The majority of comic book movie adaptations over the years can be classified as terrible wastes of space that read like they were put together by whoever had some free time in the office that day. It’s why we don’t see nearly as many these days compared with the 80’s or 90’s. However, I’ve long heard that this particular adaptation is one of the exceptions that proves the rule. Written by legendary writer/editor Archie Goodwin and illustrated by equally legendary artist Walt Simonson, this particular adaptation displays a level of craft and skill in its execution that puts it head and shoulders above other such works.
Two new series and the latest relaunch of an old one written by Brian Michael Bendis debut this month. We get the 0.1 issue of “Guardians of the Galaxy” and two issues each of “Uncanny X-Men” and “Powers: The Bureau.” Naturally I’m interested in all of them, but if I was to bet on which of these will have shipped on schedule through their sixth issue it wouldn’t be on the creator-owned superhero cop drama. Just sayin’...
Yes, I realize I’ve backpedaled on my original decision to pass on picking up this hardcover and going back to read my thoughts on the matter doesn’t make it any easier. What changed? Deep Amazon discount aside, a buddy of mine pointed out that the size of the volume made it unlikely that they’d be able to bind all of its contents -- the 13-issue main series, 6-issue “AvX” fight anthology, some of the “Infinite” comics, and assorted backmatter -- into one edition. This was two weeks ago and a quick check online proved him right. So rather than wait a few months to pick up two volumes that might not collect everything here, I took the plunge and got the “Limited Edition Print + Digital Combo” hardcover edition.
How was it? As someone who is invested in following the ongoing narrative of the Marvel Universe it is virtually my duty to pick this up in some shape or form to absorb the knowledge it imparts for the future of its fiction. For anyone else who might be interested, if you can’t say that sentence out loud with a straight face, this probably isn’t for you.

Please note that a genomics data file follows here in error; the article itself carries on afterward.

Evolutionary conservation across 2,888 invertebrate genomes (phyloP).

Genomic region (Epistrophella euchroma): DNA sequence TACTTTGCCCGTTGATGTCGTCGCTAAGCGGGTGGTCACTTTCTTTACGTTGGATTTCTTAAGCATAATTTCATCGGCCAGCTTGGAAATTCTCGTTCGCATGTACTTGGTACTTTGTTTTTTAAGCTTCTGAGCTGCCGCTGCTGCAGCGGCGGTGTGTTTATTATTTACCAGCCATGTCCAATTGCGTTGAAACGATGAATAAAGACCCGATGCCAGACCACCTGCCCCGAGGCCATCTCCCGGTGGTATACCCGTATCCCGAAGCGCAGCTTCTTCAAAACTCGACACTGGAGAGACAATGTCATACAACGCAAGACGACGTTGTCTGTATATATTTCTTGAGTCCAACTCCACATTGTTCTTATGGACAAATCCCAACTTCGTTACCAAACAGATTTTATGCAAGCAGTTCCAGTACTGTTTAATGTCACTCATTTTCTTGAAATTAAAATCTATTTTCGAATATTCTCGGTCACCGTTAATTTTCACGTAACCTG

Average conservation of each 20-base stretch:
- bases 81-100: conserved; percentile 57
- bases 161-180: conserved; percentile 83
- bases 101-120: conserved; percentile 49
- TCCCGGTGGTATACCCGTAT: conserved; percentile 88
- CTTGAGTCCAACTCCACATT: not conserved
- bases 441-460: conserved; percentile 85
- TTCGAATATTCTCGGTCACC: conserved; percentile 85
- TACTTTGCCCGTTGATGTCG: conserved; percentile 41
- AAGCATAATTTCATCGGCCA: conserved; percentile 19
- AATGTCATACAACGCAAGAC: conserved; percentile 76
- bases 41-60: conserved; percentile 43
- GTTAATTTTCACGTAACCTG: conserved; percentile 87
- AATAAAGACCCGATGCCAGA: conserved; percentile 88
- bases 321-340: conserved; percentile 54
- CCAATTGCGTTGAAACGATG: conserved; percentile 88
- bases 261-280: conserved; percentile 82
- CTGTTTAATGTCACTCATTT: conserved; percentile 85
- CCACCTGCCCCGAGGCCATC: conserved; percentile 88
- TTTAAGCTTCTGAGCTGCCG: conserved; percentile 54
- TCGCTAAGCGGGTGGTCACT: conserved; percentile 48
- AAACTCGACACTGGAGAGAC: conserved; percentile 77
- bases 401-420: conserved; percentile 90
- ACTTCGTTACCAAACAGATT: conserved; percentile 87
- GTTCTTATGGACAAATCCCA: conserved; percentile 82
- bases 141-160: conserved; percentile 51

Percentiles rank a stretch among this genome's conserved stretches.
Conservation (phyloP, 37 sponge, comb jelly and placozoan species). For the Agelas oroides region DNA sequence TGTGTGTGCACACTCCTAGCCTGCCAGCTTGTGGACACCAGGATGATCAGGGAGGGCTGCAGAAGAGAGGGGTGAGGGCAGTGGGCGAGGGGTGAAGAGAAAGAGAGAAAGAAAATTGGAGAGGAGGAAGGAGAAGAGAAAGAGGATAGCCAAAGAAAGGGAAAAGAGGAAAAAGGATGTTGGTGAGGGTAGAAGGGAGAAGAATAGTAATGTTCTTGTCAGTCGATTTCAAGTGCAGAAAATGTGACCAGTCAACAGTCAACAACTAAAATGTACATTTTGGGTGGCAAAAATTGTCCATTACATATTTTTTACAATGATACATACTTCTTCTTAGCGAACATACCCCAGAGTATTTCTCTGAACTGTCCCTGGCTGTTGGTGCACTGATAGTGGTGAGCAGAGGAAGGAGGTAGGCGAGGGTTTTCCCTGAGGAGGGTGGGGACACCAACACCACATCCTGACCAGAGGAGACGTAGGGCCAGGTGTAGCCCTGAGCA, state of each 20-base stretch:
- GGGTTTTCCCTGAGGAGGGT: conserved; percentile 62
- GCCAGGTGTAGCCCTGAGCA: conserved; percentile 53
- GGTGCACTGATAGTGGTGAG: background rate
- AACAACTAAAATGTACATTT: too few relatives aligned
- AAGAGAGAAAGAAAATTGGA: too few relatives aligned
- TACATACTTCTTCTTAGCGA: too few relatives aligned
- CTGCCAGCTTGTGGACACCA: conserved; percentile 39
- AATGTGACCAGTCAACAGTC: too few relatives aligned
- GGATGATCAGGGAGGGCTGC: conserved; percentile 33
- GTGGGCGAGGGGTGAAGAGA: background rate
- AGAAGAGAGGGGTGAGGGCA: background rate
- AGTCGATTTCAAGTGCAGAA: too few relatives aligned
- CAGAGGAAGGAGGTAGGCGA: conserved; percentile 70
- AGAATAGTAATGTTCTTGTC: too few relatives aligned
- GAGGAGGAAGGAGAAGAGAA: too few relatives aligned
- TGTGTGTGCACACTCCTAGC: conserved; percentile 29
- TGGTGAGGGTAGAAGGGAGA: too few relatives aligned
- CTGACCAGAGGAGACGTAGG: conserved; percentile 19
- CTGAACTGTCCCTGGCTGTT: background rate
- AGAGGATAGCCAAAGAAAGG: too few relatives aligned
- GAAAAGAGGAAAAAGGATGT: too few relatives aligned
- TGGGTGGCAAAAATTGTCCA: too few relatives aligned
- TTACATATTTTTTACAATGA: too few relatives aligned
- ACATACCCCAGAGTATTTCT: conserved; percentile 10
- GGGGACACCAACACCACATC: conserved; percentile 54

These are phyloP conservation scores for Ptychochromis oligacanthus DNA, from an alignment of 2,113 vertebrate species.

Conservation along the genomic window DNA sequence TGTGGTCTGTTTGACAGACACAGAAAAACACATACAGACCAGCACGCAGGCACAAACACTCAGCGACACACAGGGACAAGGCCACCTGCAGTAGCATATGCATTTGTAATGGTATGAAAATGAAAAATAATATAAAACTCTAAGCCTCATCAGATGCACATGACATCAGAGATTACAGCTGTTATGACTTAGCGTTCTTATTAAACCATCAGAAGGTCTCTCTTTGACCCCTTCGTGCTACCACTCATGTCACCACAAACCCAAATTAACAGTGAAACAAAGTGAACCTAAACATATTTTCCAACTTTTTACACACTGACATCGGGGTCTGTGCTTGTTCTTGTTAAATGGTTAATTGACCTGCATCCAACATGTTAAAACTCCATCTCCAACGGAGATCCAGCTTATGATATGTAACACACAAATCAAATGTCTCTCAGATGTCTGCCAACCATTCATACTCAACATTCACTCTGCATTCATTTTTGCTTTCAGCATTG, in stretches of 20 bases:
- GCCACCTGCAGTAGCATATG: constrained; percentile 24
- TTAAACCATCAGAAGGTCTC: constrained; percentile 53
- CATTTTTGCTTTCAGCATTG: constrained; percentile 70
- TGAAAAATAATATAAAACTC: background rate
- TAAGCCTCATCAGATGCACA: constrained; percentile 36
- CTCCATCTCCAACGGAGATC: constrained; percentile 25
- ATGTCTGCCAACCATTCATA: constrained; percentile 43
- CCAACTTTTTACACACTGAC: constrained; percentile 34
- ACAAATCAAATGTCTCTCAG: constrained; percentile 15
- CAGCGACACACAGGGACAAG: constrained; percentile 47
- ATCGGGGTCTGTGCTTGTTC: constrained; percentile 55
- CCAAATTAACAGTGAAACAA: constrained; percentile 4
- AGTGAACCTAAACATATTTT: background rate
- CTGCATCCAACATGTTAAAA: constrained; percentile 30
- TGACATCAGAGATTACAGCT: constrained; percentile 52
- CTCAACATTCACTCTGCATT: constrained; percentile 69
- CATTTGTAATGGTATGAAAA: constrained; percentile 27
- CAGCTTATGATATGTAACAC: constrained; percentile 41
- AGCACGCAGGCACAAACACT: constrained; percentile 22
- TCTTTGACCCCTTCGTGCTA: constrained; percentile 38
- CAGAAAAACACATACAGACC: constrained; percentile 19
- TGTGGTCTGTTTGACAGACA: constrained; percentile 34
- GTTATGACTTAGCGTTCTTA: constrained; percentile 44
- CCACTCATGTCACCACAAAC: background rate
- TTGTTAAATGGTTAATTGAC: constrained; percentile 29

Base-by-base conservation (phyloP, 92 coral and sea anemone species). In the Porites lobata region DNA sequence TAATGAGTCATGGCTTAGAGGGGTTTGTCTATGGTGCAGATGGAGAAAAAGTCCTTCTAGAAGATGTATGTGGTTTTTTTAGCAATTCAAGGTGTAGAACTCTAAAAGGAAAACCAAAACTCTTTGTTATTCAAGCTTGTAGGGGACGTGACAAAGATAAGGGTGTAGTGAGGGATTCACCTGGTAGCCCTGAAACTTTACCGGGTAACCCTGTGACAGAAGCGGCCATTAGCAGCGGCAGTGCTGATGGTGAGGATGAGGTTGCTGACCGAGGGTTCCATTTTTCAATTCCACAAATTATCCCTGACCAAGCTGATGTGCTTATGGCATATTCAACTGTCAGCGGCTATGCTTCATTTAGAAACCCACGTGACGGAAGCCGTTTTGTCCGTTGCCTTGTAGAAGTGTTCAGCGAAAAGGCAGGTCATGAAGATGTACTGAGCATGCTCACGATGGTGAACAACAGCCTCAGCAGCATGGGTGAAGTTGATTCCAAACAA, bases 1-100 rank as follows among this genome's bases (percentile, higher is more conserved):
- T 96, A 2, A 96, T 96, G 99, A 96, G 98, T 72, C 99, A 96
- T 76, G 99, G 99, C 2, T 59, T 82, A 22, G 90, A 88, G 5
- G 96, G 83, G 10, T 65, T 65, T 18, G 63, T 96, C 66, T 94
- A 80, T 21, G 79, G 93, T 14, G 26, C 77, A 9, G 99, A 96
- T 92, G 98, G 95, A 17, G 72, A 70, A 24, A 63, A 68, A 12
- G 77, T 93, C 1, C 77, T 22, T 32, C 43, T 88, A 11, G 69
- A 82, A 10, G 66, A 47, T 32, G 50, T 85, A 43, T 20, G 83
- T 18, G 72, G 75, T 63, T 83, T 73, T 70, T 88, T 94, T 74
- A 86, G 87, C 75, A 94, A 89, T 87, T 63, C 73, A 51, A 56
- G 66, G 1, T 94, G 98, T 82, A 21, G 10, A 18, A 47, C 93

This month, my feelings towards waiting for the softcover editions of some comics are severely confused. Two of the trade paperbacks offered this month, “Angel & Faith” vol. 3 and “Star Wars: Knight Errant” vol. 3 have price points and page counts of $18/132 pages and $19/120 pages, respectively. Then you also have the first volume of Matt Kindt’s acclaimed series “Mind MGMT” in hardcover for $20/200 pages. Even though the latter series sells far less than the other two, it’s clear that their licenses are driving up the prices of the collected editions. It’s also possible that Dark Horse wants to present Kindt’s work as deserving of the treatment (like Yen Press with “A Bride’s Story” and “Thermae Romae”) to make it stand out on the bookstore shelves. With stats like these (and the overall price creep from the major publishers over the past few years) picking up “Mind MGMT” in that format seems downright reasonable right now. Which is likely what they were aiming for all along. Read the rest of this entry »
If you read something this year with a more unique premise than this... please let me know. I don’t think you will, but I’d certainly be surprised to see it. This is further proof that the Japanese can make a manga out of even the most unlikely, or even uncommercial, subjects. While it certainly has its virtues, I’m also left with the feeling that it’s ultimately more of a novelty more than anything else.